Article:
Children in the Family Division of Labor

Only recently have sociologists began to analyze the kind of intergenerational relationships that are actually practiced in real family life. The division of domestic labor between children and adults in the family is an important topic in this context (Hengst & Zeiher, 2000a; Zeiher, 2000a, in press-b). The dominating social pattern of childhood as a period of development and learning has increased the care dependency of today's children.

If children do not participate in domestic work serving common needs and reciprocal care, the question may arise of whether this might dissolve the links between children and adults and result in further separation of the generations. On the other hand, recent changes in the roles of the mother and the housewife and trends toward more maternal participation in the labor market may challenge these patterns. Case studies of ten-year-old children have been conducted, with each child being followed through the entire sequence of his or her activities on seven days. Analysis started with the investigation of transitions from one activity to the next in order to reconstruct every decision in its situation-specific and biographical contexts.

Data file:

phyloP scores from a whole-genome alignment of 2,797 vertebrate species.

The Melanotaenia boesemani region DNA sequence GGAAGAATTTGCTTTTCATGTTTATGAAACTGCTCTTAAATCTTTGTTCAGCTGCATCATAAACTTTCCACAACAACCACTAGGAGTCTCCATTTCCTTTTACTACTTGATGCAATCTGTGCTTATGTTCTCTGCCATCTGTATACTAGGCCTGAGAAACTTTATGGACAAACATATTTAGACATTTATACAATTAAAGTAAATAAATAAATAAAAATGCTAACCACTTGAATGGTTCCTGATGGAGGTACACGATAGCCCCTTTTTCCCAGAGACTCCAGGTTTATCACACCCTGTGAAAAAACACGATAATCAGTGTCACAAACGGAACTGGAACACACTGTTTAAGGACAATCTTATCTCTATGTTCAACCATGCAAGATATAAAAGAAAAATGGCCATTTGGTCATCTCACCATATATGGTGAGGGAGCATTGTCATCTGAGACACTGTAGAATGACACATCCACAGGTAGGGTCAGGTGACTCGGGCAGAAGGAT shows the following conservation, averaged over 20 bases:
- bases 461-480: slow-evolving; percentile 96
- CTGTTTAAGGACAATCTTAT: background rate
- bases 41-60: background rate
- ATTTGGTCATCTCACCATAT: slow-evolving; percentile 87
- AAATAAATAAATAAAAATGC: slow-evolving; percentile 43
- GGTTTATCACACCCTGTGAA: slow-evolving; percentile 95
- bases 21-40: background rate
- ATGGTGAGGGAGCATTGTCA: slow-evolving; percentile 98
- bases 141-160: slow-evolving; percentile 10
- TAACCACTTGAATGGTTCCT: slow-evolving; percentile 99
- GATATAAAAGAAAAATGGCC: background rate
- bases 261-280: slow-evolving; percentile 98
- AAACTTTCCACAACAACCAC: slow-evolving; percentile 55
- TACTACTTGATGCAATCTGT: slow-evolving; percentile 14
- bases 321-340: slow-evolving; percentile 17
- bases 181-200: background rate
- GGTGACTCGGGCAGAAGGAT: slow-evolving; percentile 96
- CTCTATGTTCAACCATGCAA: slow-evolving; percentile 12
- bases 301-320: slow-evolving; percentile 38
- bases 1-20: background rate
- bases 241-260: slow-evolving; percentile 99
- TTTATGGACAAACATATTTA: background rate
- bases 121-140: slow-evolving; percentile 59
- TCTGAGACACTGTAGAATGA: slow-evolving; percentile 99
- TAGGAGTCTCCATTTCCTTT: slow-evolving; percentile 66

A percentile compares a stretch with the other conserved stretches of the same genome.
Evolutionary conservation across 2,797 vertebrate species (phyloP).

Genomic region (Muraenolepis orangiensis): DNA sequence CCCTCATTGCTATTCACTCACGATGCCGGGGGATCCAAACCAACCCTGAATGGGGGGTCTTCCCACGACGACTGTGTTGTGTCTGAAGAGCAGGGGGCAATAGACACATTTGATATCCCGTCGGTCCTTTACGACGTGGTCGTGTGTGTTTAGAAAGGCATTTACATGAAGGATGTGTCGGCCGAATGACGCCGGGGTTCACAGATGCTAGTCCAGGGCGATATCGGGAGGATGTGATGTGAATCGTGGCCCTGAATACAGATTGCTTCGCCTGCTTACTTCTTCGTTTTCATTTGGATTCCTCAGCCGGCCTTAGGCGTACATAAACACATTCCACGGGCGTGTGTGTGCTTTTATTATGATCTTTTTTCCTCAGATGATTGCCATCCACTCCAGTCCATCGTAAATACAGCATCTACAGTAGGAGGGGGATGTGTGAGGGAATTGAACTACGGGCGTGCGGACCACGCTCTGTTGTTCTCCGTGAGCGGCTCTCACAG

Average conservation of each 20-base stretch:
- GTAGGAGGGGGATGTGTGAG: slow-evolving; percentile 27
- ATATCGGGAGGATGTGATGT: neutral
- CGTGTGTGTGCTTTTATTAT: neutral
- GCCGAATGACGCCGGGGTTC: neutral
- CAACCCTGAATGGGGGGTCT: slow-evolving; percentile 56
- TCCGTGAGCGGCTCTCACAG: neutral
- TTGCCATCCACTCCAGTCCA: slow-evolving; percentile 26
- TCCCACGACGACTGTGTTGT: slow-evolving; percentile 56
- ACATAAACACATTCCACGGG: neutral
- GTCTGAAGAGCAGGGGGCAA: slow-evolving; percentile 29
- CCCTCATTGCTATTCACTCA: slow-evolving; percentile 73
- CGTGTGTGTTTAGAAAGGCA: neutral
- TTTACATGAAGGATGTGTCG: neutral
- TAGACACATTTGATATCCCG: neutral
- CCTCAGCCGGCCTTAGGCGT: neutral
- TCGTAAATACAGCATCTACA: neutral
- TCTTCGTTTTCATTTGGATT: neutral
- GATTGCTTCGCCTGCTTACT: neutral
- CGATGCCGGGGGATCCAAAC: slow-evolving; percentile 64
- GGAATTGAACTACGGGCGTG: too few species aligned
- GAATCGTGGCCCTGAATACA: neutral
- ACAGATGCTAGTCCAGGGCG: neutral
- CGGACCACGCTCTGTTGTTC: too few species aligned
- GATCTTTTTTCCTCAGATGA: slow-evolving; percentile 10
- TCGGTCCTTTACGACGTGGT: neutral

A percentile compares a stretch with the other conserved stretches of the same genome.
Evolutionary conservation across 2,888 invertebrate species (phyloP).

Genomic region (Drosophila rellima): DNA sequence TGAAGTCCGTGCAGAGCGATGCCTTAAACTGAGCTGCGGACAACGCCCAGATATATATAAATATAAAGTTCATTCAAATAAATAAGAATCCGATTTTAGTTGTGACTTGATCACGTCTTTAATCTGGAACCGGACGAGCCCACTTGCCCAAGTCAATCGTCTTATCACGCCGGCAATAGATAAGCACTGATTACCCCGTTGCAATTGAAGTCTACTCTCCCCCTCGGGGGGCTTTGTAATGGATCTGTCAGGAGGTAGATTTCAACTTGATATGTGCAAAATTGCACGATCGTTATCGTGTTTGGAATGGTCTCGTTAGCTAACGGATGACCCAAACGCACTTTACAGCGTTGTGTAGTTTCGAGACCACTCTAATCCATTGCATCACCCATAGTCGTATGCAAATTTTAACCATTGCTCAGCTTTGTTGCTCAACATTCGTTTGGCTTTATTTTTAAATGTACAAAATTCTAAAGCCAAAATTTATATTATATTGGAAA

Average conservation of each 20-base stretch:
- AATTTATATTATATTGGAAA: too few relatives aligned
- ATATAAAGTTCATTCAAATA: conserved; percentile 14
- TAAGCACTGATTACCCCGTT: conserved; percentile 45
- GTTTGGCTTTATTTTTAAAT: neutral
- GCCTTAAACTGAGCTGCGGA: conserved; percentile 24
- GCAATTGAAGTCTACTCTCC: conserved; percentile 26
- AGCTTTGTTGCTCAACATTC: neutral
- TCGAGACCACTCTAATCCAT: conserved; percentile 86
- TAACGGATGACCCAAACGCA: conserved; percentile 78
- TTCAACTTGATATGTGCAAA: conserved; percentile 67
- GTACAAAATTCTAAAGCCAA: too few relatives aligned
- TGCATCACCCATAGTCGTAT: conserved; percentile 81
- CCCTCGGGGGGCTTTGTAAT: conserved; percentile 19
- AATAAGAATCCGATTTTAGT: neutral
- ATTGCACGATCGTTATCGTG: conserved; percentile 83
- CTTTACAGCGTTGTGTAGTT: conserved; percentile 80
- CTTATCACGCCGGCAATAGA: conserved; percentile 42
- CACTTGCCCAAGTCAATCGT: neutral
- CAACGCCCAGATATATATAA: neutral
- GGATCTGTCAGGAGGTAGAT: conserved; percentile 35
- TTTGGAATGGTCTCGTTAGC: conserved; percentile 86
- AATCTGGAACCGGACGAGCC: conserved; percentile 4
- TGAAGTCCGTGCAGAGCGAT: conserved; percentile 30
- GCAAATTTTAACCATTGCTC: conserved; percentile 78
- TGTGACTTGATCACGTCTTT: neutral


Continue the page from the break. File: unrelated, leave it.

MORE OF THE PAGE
The results of these decision analyses formed the basis of subsequent analysis on the specificity of intergenerational processes in each family. Comparisons were made in order to outline differences and similarities in individual childhoods, and to reveal general characteristics of social childhood which are apparent in the daily life of particular individuals.

Project Team

Helga Zeiher